Unfortunately all you will accomplish with this, as is true of all high number progressive challenges, is that you will build a certain level of endurance and perhaps the ability to do lots of each exercise. The problem is that as you get into the higher numbers your form will tend to deteriorate and you will not be getting the full benefit. I tend to discourage my clients from doing these since they are not functional training and there is limited long tern physical. benefit The primary benefit is psychological.
7/3/13 5:22 P
Yes, makes perfect sense! I'll try making modifications and see how that works. Thanks to both of you for your help! :)
Fitness Minutes: (6,555)
7/3/13 4:38 P
In the interest of time, I'd drop the crunches because the planks work the whole core and crunches just work the abs. Not to mention that crunches done with bad form can seriously injure your neck/back.
It sounds like this is something that you do 6 days a week and rest 1 from your description (feel free to correct me if I'm wrong). If this were me, I'd do it every other day and replace the crunches with push ups. Depending on your strength level start with either wall or knee push ups. By the end of 30 days, aim for at least 50 full push ups. As wall/knee push ups get easier, move to incline push ups, and then full push ups. If you can't complete a set of push ups in whatever modification you're in, finish the set in an easier modification. Does that make sense?
Fitness Minutes: (14,911)
9,705 7/3/13 4:32 P
Yeah, that's a bit against the traditional wisdom with strength training. You need to have rest days for your muscles to get stronger. Why? You know that soreness you get after you workout? That's called DOMS: Delayed Onset Muscle Soreness. It's caused by microscopic tears in the muscle fibers (not lactic acid buildup as we once thought.) Your muscles get stronger by resting, because during the rest periods, those microscopic tears heal, and the muscles get stronger!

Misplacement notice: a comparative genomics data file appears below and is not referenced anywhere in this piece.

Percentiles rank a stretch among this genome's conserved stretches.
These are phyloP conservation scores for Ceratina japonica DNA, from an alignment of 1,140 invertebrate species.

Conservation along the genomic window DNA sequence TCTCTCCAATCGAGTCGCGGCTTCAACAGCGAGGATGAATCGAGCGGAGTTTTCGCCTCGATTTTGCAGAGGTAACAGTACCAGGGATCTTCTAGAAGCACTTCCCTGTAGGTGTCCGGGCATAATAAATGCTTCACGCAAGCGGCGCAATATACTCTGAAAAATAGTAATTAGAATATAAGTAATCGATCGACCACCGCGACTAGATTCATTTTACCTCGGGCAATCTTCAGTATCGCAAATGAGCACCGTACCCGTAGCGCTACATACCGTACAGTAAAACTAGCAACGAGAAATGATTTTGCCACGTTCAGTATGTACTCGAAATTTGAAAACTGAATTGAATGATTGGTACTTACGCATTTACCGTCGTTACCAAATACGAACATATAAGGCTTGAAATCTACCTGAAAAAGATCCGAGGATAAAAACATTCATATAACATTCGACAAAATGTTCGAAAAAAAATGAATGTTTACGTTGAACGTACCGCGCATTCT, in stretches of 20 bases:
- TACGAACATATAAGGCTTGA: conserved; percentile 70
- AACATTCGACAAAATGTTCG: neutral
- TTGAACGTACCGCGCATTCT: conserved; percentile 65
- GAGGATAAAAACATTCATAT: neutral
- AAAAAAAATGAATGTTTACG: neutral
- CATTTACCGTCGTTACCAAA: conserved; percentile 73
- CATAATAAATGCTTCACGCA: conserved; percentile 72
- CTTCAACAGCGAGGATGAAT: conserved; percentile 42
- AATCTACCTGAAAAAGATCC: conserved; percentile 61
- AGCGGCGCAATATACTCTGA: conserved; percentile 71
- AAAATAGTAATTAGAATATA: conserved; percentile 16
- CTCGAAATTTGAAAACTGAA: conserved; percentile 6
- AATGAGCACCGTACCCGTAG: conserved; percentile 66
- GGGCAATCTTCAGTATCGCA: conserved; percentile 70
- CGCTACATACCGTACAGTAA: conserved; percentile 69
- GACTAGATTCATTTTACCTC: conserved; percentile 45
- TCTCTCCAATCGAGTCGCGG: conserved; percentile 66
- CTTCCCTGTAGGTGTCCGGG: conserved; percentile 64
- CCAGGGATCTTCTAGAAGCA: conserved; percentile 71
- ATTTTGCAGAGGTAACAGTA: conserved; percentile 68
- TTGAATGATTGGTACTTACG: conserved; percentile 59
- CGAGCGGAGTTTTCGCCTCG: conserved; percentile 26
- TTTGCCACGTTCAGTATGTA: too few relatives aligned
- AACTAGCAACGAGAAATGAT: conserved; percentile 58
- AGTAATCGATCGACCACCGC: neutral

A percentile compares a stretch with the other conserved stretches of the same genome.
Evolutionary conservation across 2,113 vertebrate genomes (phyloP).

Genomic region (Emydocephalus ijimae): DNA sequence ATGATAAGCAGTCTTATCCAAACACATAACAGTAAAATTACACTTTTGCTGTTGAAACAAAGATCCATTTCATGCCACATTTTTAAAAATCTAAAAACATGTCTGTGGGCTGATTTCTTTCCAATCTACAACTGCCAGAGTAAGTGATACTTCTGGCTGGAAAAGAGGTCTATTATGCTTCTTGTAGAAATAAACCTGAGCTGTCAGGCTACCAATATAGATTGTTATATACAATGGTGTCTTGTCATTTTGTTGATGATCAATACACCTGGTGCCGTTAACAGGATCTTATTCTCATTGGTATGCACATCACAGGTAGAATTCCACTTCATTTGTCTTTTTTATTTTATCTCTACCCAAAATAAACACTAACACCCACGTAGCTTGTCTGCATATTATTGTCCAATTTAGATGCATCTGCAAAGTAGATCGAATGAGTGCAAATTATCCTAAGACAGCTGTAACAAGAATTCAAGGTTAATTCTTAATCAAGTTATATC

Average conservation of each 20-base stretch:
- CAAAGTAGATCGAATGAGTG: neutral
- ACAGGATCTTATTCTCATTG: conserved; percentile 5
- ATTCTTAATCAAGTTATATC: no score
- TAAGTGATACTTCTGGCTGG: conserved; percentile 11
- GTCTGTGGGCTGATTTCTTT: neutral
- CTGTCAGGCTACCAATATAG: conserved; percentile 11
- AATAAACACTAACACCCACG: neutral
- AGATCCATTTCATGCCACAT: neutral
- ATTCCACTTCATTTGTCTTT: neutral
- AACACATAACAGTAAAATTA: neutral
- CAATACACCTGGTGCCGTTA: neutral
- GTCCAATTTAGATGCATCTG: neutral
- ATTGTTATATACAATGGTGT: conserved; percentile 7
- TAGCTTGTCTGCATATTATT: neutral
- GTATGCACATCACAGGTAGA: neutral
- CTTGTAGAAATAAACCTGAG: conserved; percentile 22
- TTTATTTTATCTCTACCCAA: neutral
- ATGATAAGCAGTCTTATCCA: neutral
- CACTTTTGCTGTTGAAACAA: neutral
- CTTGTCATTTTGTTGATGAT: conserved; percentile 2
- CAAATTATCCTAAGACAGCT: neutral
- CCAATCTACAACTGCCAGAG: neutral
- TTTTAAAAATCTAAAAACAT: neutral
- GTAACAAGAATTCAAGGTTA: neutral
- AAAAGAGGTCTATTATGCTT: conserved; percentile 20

That's why rest days are important. I would at least put a day between those workouts; challenges like that are good for bragging rights... no so much actually building strength. :)
7/3/13 4:18 P
The first day began with 50 squats, 20 crunches, and a 20 second plank. Each day, you add five reps to the squats and crunches, and 5 seconds to the plank. After the rest day, either ten or fifteen reps and seconds are added to the previous workout. On the 30th day, I should be doing 250 squats, 150 crunches, and be able to hold a plank for 330 seconds.
Fitness Minutes: (14,911)
9,705 7/3/13 4:11 P
Yes, the same applies to bodyweight exercises. When you work the same muscle groups more t han one day in a row, instead of building them up, you end up breaking them down. You need to wait at least 24-48 hours between workouts of the same muscle groups. Without knowing the details of your challenge, I can't comment on that specifically.
7/3/13 4:05 P
Hello everyone! Yesterday I began a 30 day squat, plank, and crunch challenge and I was wondering if it will be effective if performed every day with one rest day every four days. I was told that with strength training you should not work the same muscle group two days in a row in order to allow the muscles to recover and see progress. Is this the same with bodyweight exercises like the ones in the challenge and pushups? I want to see results, but I want to do it effectively and make the most of my time. I appreciate any help or suggestions!
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